Fit vs suit

Hello! Today I’ll be looking at two commonly confused verbs: fit and suit. Both are used in reference to clothes, shoes or other personal things, but they aren’t interchangeable. Fit means to be the right size and shape for someone or something: The dress fits perfectly.| The jacket fitted me pretty well but the trousers were too small.

Suit means that clothes or other personal things are the right style, colour etc for someone. If that’s the case, you say they suit that person: Casual clothes really don’t suit her. | A green dress won’t suit me.

In British English the usual past form of fit is fitted, but you can also use fit in more informal English: Two years ago, these knickers fit me perfectly. In American English, the usual past form is fit, but you can also use fitted.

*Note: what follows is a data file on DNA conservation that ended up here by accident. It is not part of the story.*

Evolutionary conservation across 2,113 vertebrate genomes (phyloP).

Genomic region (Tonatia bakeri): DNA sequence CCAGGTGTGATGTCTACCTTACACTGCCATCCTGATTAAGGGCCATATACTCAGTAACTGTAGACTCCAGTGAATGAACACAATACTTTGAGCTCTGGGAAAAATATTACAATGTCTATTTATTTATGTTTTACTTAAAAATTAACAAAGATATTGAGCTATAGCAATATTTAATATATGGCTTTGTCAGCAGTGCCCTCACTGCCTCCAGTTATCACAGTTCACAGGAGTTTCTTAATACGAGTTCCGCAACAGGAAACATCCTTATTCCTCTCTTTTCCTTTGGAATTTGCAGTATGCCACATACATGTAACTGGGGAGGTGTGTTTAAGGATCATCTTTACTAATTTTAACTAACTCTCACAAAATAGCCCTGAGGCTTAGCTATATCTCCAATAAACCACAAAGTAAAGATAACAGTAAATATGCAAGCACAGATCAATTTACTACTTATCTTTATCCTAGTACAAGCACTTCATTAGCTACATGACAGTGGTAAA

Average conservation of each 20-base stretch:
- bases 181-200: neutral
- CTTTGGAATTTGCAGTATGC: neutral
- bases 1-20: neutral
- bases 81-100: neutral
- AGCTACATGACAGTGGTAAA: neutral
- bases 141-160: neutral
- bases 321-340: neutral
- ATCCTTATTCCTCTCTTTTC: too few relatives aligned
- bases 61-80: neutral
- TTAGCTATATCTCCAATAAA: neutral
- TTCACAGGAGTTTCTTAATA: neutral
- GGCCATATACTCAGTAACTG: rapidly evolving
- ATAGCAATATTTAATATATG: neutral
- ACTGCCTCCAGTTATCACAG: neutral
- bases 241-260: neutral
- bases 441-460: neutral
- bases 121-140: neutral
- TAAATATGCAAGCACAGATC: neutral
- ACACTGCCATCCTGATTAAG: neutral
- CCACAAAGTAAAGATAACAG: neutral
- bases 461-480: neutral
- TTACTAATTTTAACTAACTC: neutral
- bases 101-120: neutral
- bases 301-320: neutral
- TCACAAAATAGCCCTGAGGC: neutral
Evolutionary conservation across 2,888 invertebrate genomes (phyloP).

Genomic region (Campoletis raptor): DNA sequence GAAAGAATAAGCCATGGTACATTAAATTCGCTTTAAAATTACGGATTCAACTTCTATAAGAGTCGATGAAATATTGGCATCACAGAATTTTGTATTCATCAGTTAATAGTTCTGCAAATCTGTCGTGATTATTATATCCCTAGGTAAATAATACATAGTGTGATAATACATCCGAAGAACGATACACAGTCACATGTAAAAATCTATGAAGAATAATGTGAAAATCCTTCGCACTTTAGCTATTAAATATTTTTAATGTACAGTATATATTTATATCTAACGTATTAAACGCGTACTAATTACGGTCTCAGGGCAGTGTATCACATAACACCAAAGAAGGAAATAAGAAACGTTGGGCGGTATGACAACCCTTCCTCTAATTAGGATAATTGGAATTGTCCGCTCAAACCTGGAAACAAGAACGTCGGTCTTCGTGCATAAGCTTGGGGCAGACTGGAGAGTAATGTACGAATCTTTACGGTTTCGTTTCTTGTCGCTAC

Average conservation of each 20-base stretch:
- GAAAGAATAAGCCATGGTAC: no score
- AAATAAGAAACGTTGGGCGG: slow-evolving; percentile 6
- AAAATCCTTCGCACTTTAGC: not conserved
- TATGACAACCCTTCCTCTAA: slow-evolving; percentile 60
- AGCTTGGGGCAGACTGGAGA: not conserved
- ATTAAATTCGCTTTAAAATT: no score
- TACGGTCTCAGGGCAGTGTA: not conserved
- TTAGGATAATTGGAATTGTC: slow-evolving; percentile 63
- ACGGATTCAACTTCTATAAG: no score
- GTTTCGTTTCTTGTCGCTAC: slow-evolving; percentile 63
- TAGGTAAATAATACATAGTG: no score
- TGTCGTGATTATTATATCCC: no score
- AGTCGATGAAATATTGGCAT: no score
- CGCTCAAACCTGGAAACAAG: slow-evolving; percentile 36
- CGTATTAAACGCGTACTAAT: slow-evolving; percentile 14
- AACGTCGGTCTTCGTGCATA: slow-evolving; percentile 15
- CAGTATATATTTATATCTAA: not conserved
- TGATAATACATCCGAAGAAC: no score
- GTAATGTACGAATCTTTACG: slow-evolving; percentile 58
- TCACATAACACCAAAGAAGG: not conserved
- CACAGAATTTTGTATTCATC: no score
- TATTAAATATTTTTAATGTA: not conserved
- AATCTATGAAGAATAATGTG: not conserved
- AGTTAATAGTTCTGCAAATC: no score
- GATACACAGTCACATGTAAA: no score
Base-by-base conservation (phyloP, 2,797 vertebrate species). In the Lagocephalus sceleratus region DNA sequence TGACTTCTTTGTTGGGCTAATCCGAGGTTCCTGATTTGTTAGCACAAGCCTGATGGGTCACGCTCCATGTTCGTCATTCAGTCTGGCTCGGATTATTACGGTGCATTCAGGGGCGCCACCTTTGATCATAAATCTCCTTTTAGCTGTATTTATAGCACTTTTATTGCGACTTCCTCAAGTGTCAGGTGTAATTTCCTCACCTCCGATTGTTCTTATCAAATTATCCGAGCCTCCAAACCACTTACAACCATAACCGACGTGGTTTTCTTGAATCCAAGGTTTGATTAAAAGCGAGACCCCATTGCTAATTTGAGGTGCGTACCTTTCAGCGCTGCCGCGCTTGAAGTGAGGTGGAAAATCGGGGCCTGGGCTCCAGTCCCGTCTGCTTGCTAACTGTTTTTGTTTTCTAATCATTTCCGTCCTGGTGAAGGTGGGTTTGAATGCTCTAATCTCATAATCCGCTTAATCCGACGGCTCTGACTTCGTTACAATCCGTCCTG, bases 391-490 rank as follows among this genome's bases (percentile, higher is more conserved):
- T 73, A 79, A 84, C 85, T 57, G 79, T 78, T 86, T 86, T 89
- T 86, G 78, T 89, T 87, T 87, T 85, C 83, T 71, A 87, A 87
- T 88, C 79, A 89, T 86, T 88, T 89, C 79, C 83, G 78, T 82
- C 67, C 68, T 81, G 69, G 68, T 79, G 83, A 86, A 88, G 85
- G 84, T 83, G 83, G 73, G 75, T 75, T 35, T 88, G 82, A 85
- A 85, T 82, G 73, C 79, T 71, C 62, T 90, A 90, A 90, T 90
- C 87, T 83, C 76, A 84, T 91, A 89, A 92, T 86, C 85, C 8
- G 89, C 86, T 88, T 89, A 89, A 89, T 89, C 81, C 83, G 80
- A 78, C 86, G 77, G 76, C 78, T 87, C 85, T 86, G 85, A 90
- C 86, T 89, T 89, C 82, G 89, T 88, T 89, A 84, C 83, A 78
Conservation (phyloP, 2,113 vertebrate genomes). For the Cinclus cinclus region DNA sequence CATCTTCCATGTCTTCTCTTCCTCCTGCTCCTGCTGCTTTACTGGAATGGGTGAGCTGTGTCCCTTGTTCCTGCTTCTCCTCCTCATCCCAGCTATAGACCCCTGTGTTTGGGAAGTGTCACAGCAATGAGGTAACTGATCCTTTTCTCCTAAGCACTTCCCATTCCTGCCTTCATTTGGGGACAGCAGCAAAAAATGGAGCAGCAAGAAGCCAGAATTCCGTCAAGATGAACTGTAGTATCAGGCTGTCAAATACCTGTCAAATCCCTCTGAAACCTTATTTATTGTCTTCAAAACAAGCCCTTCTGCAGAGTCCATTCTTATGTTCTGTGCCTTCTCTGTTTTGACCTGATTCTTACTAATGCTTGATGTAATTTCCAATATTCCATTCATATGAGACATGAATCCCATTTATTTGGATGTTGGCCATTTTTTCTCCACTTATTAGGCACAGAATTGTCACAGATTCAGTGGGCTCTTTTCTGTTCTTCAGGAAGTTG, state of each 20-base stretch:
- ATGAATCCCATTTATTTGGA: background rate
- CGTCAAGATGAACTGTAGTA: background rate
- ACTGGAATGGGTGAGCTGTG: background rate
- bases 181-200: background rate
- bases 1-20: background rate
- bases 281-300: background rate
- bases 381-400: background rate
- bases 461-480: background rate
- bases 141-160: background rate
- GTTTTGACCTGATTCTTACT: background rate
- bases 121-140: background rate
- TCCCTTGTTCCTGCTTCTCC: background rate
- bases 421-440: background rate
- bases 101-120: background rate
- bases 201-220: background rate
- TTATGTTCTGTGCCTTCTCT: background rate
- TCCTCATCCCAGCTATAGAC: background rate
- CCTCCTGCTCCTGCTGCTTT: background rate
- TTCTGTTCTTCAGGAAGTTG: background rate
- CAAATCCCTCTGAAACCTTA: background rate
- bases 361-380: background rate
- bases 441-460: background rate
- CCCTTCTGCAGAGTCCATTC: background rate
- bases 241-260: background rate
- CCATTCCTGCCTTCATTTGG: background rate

Hello! In this post I’d like to look at the difference between clothes, clothing, and cloth, which may be confusing for some English learners.

Clothes is the usual word for things we wear: She’s got some beautiful clothes (NOT cloths).

Clothing is a more formal word for clothes in general. And it’s uncountable, i.e. it doesn’t have a plural form: The workers here all have to wear protective clothing (NOT clothings).

Clothes is not used with numbers, and in conversation if you want to talk about one piece/item of clothing you would usually call it by its name: I want to buy a new coat (NOT a new cloth/clothing).

Clothes are made from various kinds of material, fabric or cloth, such as woven wool, silk, cotton or acrylic: I brought back a lovely piece of cloth from Thailand to make a dress out of.

A cloth (with plural cloths) is a piece of cloth, used for cleaning surfaces, dishes etc: Oh dear, I’ve spilt my coffee – have you got a cloth?

Right. Time to tidy up the living room now. It’s quite a mess with all those clothes scattered about 🙂